On Friday afternoon, the U.S. Fish and Wildlife Service (FWS) quietly released its Final Recovery Plan for the Northern Spotted Owl, first listed under the Endangered Species Act in 1990 after widespread logging destroyed its old-growth forest habitat in the Pacific Northwest. The FWS estimates the plan will allow the owl to recover within 30 years, at a total cost of $489.2 million, “if all actions are implemented and effective.”
Unfortunately, that’s as big “if,” because the plan doesn’t have any global-warming response, even though its authors recognize:
Many of the current future climate projections for the Pacific Northwest suggest the spotted owl and its habitat probably will be affected by climate change through several pathways, including but not limited to changes in fire regime; patterns of rain and snowfall; wildlife diseases; and abundance and distribution of native and nonnative species of fish, wildlife, and plants. We have begun compiling and reviewing the best-available information on this subject, and we anticipate modifications to our recovery strategy will likely be needed in the next decade.
In other words, the Final Recovery Plan is not “final” at all. The FWS admits that global warming threatens the spotted owl and its habitat. But because the Bush administration refuses to take action on global warming, it produces completely illogical documents like this one. The authors also assert that no new regulatory mechanisms — like regulation of greenhouse gas emissions — are needed:
The Service believes existing regulatory mechanisms do not preclude, and may support, the Recovery Actions identified in this Plan. The actions identified in this Plan are believed needed to achieve recovery. The current existing regulatory framework will not hinder recovery.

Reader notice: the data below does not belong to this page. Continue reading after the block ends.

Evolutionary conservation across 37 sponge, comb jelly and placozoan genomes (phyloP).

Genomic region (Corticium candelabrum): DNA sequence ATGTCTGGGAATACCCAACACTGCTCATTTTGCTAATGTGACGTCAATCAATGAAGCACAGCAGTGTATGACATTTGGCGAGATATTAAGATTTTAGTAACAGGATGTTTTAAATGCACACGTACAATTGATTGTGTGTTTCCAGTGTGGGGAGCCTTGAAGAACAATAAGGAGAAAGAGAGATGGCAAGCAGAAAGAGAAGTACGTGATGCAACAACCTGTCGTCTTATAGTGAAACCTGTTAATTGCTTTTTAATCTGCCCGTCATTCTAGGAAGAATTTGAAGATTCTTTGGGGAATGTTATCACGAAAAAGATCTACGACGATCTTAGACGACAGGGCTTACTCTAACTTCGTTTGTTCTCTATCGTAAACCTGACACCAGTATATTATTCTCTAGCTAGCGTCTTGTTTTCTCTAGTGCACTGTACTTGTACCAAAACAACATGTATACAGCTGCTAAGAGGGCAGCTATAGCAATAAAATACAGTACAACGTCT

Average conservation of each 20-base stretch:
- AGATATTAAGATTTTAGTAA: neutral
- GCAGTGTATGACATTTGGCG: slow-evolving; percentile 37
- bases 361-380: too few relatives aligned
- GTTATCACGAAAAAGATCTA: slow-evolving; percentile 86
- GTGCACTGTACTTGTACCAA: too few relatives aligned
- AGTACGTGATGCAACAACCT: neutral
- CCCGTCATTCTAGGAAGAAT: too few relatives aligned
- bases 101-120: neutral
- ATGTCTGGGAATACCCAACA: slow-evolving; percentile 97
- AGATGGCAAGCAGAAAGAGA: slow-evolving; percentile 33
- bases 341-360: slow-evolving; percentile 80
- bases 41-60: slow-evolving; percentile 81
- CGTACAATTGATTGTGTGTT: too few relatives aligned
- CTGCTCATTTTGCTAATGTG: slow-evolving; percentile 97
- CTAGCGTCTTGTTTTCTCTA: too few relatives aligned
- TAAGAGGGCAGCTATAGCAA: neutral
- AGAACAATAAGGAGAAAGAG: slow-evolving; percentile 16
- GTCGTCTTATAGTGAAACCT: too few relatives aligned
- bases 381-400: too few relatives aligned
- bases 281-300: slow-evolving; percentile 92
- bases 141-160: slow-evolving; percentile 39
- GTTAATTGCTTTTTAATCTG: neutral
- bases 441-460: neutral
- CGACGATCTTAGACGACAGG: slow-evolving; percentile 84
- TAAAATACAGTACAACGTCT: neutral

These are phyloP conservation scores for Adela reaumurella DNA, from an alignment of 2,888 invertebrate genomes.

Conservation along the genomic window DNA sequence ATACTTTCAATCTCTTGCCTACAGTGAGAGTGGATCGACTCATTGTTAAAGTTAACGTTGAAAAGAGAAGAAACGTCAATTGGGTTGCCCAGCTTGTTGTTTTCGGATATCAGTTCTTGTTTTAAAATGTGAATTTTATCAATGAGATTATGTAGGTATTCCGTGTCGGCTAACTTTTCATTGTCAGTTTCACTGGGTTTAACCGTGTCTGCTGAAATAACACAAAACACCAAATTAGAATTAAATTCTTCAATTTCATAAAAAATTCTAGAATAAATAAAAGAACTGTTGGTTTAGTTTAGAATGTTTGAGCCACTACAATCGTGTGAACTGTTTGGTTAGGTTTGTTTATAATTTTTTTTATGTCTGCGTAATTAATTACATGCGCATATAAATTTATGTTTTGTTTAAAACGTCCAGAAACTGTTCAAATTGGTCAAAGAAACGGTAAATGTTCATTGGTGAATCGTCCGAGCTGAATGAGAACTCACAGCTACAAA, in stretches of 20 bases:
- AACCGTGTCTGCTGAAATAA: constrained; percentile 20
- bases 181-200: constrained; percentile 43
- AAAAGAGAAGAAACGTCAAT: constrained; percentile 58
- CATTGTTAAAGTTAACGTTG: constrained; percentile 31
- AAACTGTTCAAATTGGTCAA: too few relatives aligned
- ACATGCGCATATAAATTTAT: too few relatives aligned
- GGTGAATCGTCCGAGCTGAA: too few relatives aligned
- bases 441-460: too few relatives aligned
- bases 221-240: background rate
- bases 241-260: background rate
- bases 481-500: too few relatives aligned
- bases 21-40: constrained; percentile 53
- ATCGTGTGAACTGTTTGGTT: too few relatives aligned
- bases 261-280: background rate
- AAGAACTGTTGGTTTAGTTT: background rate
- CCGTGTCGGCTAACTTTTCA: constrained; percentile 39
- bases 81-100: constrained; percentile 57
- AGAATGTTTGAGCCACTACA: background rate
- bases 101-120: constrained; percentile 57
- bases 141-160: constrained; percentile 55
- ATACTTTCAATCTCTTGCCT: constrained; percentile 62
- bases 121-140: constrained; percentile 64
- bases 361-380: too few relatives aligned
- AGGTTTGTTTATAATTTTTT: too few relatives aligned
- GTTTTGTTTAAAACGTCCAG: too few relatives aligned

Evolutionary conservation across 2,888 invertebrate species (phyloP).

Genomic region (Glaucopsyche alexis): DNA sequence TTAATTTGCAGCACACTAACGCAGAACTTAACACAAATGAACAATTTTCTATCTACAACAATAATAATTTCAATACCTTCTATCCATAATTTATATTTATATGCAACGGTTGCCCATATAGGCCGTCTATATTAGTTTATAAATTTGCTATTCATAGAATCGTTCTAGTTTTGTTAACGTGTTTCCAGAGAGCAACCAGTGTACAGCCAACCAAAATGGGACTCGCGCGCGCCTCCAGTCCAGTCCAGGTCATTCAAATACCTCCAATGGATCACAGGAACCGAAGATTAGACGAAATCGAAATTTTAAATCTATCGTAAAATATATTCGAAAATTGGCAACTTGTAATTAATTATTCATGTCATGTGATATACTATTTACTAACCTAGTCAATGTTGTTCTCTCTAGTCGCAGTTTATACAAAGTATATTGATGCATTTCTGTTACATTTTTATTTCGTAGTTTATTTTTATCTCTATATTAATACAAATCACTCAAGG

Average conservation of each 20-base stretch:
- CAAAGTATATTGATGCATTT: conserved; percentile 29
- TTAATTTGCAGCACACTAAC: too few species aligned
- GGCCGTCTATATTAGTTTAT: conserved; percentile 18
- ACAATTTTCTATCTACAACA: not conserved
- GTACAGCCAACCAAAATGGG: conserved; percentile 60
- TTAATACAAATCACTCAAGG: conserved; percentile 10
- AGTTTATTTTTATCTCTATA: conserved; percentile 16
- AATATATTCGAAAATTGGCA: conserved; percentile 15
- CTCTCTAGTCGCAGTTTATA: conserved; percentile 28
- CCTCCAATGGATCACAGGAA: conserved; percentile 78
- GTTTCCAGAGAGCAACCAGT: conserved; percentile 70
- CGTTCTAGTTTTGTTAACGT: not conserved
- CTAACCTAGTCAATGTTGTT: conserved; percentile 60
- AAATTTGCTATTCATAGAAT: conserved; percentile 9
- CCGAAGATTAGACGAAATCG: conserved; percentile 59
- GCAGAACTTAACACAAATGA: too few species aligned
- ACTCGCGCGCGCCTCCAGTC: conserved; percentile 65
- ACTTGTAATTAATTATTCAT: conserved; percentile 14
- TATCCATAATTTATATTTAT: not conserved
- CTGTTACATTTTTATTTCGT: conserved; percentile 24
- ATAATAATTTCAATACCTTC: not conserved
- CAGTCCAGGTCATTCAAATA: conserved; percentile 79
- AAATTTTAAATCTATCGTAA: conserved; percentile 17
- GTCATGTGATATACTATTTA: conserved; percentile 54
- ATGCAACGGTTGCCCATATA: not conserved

Instead of dealing with global warming, the FWS focuses on the threat to the spotted owl by a competitive species, the barred owl. In 2006 a draft plan under the oversight of Bush appointees “called for luring barred owls to 18 sites across the region with decoys, then shooting them with shotguns.” This strategy has been dropped, but the 34-point final plan includes twelve action items about the barred owl. The only one involving climate change calls for continued assessment.
The Northern Spotted Owl is now the fourth species of animal this administration has recognized is threatened by global warming, joining the elkhorn and staghorn corals listed in 2006 because of “persistent elevated sea surface temperature” and the polar bear listed last week because of Arctic sea ice decline. This is a sadly small list, considering that about one million species are under threat of extinction by 2050.